In this village, every household has a pit-latrine, a tippy-tap where they wash hands after using the latrines, a drying rack for utensils but all have empty granaries because of the drought that hit the region.

Nabilatuk, the failed village
In September 2014, Concern Worldwide, after realising that water, sanitation and hygiene would hinder the success of the agriculture, animal production and health projects that had been started in Nabilatuk, one of the villages in Nakapiripiriti, the organisation started campaigns to teach locals the importance of having latrines.
Most of the children have not gone to school so they do not know about the dangers of open defecation.
One of the reasons why the people still defecate in the open is due to culture where they believe it is bad to mix faecal content with in-laws and that pregnant women will miscarry when they use pit-latrines.

Others complain of rain and termites that destroy the pit-latrines while others are afraid of the snakes that are so many in the area.
Natuk says, “There is only one latrine that is serving 17 households. We usually have to wait because we are so many people using the same latrine and if you are badly off, you go to the nearby bush. We have been told that this is a bad practice but there are so many snakes here so sometimes they stop us from using the latrines.”

Ngiro Apalokapel, the chairman of Losmit village, says he is an example to his people. He teaches the people how to build the latrines but not everyone in his village has a latrine because they do not have equipment to help them dig into the rocky ground.

“It makes me feel bad when I hear people say Karamoja is an open defecation area, yet it is hard to force people to build toilets because there is no bylaw stopping them from defecating in the bush, Apalokapel says. “They have so many complaints like snakes, termites and rain that destroy their latrines and the hard rocky ground.”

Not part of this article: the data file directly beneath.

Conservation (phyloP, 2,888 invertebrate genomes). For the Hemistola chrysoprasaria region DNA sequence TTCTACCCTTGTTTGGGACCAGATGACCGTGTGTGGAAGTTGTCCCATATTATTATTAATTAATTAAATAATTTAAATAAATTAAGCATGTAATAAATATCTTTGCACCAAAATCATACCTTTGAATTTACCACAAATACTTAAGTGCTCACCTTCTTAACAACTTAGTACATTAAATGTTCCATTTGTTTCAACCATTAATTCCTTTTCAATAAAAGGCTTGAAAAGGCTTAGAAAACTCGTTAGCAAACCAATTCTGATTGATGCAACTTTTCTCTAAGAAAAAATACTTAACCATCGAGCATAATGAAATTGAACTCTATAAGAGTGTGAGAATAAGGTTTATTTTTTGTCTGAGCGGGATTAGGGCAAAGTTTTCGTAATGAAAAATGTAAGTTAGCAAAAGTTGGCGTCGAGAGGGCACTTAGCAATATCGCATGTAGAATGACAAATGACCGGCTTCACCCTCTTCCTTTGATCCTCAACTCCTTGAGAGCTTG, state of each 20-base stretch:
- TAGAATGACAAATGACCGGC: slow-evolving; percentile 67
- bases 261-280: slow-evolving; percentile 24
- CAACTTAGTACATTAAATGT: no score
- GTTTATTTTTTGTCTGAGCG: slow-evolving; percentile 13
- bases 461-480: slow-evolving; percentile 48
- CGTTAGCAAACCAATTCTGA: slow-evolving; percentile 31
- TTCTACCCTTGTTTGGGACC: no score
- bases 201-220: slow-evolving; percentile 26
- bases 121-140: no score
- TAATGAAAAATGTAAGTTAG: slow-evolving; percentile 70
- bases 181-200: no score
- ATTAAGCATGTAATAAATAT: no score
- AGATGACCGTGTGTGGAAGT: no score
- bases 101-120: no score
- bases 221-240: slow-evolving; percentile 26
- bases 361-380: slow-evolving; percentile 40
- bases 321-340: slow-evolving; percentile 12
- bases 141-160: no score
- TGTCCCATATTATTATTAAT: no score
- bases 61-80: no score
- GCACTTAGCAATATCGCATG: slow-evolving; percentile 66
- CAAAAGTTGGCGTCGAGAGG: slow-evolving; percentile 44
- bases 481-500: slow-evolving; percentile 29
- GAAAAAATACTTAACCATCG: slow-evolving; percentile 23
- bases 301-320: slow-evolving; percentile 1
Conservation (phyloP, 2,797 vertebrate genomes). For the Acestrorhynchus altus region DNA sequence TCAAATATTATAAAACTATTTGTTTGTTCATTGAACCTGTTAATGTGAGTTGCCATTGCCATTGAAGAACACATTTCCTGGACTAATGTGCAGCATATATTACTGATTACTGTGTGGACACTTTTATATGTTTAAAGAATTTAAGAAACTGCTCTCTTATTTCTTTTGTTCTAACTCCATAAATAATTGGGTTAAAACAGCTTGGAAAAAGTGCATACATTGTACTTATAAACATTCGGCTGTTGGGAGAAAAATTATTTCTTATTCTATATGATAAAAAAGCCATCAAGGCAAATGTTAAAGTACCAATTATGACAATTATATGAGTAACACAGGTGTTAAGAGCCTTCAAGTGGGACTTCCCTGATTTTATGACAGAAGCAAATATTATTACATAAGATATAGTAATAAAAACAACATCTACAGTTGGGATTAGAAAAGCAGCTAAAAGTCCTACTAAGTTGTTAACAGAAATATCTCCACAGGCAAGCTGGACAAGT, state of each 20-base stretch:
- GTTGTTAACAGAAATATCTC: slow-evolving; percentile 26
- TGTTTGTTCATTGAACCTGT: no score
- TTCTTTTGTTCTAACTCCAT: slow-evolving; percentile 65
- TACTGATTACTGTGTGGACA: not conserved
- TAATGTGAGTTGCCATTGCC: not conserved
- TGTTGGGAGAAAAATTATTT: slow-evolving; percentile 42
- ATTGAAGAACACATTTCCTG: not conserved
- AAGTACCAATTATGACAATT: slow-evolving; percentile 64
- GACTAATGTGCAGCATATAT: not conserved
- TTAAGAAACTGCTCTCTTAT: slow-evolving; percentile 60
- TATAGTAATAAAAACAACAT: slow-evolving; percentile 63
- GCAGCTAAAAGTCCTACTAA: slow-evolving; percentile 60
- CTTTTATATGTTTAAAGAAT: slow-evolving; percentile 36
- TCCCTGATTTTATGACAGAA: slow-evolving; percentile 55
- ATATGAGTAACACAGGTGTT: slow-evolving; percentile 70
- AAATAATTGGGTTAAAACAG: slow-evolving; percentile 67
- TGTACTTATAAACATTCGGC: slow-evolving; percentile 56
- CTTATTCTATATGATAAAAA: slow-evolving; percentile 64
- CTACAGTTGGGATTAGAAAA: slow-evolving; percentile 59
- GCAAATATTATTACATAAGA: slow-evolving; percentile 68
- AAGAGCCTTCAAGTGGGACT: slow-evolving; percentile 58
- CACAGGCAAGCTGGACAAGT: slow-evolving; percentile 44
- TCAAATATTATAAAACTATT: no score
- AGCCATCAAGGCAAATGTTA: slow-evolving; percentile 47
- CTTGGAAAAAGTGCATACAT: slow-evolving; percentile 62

Phillip Siloi, the district health inspector, says the cholera outbreak in the region in 2010 caused panic and several policies, including involving police to force residents to build toilets were instituted since that time but they have still failed.

“We develop a list of people without latrines and have a shame walk around the villages so that those without them get ashamed and build themselves one. We do police arrests and sometimes hide in the bushes where they defecate.
When we get a culprit, we make him remove the faeces and insist that he builds his own latrine but they refuse,” says Siloi.
He adds: “We monitor the use of these toilets because some residents have them but do not use them because some still cling to culture yet others do not know how to use them.”

Some residents excuse themselves for not having toilets because of food scarcity. To them, sanitation is second priority after food. The people who are strong go and look for food and those who stay are the children and the elderly who cannot do much.
“It is hard to find food here. Looking for food is the first priority. The hygiene and sanitation come later. How do you expect me to have a pit-latrine when I have no food to eat?” Ejuma Phillip, one of the residents wondered.